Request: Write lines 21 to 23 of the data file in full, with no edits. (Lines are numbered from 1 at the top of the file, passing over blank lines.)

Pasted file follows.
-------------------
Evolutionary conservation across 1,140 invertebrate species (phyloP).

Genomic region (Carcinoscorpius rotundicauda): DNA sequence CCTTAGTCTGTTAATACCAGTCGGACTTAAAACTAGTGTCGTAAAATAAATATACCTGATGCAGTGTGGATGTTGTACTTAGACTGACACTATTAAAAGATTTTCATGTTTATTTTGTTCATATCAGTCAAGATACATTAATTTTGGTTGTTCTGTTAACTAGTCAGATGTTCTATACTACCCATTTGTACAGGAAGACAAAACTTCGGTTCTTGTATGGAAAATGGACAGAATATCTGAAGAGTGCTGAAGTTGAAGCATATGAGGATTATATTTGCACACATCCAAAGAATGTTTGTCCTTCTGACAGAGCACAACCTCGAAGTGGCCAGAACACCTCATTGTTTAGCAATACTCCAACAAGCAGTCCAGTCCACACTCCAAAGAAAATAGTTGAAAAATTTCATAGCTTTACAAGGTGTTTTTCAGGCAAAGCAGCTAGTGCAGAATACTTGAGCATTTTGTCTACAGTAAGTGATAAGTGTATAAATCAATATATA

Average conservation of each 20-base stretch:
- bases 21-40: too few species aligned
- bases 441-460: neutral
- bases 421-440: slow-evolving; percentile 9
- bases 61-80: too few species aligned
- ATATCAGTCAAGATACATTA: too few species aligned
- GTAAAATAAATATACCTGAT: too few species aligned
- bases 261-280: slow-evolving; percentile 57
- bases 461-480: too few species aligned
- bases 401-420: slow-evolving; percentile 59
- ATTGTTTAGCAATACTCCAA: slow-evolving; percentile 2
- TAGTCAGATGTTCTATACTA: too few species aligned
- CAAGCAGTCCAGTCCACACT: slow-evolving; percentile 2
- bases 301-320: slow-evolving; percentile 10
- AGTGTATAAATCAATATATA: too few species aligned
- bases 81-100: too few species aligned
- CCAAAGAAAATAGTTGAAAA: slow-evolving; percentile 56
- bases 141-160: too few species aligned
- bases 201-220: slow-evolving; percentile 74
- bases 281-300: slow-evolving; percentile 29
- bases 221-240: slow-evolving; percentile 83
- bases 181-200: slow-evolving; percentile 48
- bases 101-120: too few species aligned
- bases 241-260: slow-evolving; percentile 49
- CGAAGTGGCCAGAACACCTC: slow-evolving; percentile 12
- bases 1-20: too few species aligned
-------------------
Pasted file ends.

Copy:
- bases 201-220: slow-evolving; percentile 74
- bases 281-300: slow-evolving; percentile 29
- bases 221-240: slow-evolving; percentile 83